Patrick Doyle conducts.
Rise of the Planet of the Apes was directed by Rupert Wyatt with music composed by Patrick Doyle. This was a little strange because I always associate Doyle with his work for Kenneth Branagh. His scores for Branagh’s Shakespeare adaptations are some of my favorite pieces from that type of film. But Doyle is a skilled composer and over the years he has provided excellent scores for animated films, military dramas and fantasy films. So I wasn’t sure what to expect from the composer, except that it would probably be lush with lots of great melodic pieces and some real power in the orchestra.

And that is where things went totally different from what we all expected. Doyle’s score actually had a very modern blockbuster sound, like something that would come out of Hans Zimmer’s composing studio. It was aggressive, heavy of the drums and repeating motifs. You could still hear some of Doyle’s style in there, but it really seemed like he was asked to ape the modern blockbuster trends that were making Transformers scores popular.

Doyle later confirmed that this was the case. He was restricted to a particular sound, and did his best to work within it. The result is that Rise of the Planet of the Apes is an interesting and effective modern score. Doyle’s style gives it different flavor, and when he is able to go grand and lush he does so with skill. But I still feel like Doyle is held back a little on this score, as solid as it is.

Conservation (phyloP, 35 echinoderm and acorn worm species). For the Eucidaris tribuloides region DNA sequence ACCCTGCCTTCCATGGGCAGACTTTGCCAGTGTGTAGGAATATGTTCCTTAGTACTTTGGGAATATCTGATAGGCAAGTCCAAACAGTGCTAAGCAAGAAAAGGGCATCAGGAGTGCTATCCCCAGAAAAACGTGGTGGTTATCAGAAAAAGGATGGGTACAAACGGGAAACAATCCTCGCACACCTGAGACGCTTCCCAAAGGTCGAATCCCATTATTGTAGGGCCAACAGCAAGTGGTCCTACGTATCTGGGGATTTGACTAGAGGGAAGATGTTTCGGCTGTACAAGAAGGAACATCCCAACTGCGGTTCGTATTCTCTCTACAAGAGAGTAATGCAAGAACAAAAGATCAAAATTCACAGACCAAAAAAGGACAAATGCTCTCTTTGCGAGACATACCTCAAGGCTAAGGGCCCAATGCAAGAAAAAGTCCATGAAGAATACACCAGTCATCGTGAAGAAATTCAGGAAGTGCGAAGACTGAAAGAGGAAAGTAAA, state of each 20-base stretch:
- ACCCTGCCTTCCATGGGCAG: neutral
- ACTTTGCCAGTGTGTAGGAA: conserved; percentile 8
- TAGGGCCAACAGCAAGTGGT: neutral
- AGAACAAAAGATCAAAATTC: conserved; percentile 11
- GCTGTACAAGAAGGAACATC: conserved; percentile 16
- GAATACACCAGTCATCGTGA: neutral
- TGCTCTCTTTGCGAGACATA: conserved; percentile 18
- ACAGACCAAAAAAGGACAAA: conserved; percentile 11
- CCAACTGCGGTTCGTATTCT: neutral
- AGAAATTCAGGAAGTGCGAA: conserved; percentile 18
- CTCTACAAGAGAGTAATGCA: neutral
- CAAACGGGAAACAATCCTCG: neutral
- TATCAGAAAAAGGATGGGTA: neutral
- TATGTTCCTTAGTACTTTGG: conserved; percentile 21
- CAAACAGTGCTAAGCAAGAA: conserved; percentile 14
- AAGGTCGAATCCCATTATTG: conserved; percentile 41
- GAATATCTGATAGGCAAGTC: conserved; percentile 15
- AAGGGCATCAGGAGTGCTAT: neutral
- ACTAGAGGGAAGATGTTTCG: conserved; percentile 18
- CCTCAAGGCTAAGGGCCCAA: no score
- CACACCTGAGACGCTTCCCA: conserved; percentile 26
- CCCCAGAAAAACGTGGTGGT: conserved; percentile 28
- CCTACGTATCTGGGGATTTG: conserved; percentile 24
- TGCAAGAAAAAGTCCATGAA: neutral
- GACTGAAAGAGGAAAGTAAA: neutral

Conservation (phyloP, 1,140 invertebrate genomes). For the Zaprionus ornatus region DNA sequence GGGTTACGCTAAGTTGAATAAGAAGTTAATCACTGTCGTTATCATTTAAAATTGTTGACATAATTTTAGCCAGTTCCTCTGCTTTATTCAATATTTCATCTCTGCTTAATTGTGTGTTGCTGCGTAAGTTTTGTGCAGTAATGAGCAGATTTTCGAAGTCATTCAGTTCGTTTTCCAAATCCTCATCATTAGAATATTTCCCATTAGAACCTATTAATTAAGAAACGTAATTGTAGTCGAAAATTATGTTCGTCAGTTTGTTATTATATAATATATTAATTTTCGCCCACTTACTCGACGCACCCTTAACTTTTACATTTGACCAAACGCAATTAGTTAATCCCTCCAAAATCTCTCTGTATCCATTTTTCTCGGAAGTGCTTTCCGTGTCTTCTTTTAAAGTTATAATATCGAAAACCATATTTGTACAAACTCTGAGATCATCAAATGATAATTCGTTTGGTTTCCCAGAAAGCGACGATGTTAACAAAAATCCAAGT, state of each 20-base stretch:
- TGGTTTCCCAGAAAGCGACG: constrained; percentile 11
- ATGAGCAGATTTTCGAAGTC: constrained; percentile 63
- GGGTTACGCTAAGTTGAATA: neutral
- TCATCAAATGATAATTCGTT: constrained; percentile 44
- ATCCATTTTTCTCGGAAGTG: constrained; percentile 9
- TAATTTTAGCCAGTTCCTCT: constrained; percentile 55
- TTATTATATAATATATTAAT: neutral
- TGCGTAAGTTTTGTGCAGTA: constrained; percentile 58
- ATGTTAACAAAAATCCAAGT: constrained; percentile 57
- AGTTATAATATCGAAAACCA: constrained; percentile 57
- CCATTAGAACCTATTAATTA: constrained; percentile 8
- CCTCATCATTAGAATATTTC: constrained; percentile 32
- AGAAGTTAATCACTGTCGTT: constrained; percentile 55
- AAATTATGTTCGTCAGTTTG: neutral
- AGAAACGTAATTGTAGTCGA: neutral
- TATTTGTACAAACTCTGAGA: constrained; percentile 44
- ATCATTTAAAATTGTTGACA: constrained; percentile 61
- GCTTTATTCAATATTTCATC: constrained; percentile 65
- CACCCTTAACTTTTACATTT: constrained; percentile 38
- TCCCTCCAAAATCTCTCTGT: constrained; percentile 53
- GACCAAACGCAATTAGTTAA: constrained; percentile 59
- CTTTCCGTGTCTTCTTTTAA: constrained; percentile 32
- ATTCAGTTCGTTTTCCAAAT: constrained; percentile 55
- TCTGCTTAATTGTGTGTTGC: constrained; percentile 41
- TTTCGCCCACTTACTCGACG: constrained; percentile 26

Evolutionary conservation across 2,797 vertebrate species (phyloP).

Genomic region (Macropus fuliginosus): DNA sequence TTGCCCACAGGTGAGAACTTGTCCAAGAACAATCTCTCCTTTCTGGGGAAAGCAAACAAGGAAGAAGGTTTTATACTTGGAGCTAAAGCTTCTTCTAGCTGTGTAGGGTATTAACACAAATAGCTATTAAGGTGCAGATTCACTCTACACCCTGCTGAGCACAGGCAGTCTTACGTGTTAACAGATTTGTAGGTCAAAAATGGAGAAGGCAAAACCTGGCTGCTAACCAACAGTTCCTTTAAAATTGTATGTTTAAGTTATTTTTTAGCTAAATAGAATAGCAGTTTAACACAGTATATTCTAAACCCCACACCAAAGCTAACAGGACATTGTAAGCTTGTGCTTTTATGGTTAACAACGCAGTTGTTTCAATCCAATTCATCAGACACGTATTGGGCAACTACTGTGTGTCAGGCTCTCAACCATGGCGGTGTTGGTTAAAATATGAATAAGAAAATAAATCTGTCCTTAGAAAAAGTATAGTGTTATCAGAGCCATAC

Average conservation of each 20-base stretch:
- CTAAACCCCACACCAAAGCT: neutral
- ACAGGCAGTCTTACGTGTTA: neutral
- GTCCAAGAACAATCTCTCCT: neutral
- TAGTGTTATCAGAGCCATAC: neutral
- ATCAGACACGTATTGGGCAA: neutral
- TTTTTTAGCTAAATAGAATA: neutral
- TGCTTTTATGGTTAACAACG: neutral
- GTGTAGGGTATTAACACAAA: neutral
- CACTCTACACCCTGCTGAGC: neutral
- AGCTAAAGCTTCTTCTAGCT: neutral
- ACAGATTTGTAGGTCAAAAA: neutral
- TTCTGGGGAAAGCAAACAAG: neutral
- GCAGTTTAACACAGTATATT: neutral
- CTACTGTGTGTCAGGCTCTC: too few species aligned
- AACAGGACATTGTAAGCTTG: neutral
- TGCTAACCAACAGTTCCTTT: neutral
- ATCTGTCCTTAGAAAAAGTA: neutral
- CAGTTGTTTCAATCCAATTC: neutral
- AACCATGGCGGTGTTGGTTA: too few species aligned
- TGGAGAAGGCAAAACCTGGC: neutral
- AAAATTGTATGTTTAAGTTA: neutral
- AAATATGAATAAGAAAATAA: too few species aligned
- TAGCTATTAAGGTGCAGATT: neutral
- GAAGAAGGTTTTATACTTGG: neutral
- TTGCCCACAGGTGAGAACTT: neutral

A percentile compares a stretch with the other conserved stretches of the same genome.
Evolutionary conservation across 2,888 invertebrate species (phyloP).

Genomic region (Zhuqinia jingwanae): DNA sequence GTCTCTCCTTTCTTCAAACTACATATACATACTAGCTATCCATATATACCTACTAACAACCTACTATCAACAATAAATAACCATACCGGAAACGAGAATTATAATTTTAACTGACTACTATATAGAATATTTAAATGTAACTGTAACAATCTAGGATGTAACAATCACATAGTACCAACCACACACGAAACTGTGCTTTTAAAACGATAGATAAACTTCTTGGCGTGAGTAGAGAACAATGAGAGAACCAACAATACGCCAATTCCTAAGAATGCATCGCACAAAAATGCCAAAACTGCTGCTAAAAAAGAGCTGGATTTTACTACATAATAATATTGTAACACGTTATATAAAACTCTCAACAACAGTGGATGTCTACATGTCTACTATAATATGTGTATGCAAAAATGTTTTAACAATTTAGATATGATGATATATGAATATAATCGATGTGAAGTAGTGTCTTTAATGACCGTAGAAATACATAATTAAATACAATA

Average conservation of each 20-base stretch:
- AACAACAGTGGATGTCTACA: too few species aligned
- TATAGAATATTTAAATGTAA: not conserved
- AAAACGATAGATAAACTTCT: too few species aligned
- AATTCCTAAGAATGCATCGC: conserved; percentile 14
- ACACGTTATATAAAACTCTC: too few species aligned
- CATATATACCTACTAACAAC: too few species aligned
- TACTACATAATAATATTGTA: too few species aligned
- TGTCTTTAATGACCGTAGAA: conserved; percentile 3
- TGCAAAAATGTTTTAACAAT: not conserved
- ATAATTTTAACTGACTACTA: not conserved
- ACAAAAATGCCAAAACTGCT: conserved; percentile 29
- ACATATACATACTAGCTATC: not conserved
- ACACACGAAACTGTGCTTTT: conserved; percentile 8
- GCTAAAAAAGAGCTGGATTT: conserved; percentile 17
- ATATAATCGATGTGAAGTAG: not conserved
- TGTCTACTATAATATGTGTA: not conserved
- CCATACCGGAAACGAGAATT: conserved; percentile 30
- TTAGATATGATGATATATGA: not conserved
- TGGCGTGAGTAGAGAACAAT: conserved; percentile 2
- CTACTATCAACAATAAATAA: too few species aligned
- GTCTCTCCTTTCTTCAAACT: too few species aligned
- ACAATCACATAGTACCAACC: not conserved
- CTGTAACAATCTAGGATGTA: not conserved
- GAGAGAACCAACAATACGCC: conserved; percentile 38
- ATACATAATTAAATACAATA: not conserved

Here is a good action piece for when Caesar and his apes attempt to cross the Golden Gate Bridge. Doyle gives it a propulsive modern feel, but the tension works very well.


For the majestic side, here if the final track from the album, Ceasar’s Home where Caesar climbs to the top of the trees with his followers and looks out over the city. Doyle builds the track with power and beauty that matches the victorious feeling the scene.

 

When Matt Reeves took over directorial duties for Dawn of the Planet of the Apes he brought over the composer who had supported him on his previous two films: Michael Giacchino. This film was going to have a few issues that the previous one didn’t have. There were large portions of the film with no audible dialogue, as the apes converse using gestures and glances. In these cases Giacchino was going to not just support but craft the emotion  of these scenes with his music.

Giacchino has really gone ape!
Now, I’m a big fan of Giacchino. He is one of my favorite composers working today, so yeah I’m a little biased to liking these scores and all the interesting things he tries. Luckily he was not tied to studio demands that the score sound modern. Instead Giacchino was able to actually make some musical nods to Jerry Goldsmith’s groundbreaking score from the 1968 film Planet of the Apes. Giacchino used creative percussion, unique wind instruments and gave the whole score a much more primal and discordant feel. This means that the score can sound a little less approachable than Doyle’s effort. But I think it gives Dawn the right score for its darker tone.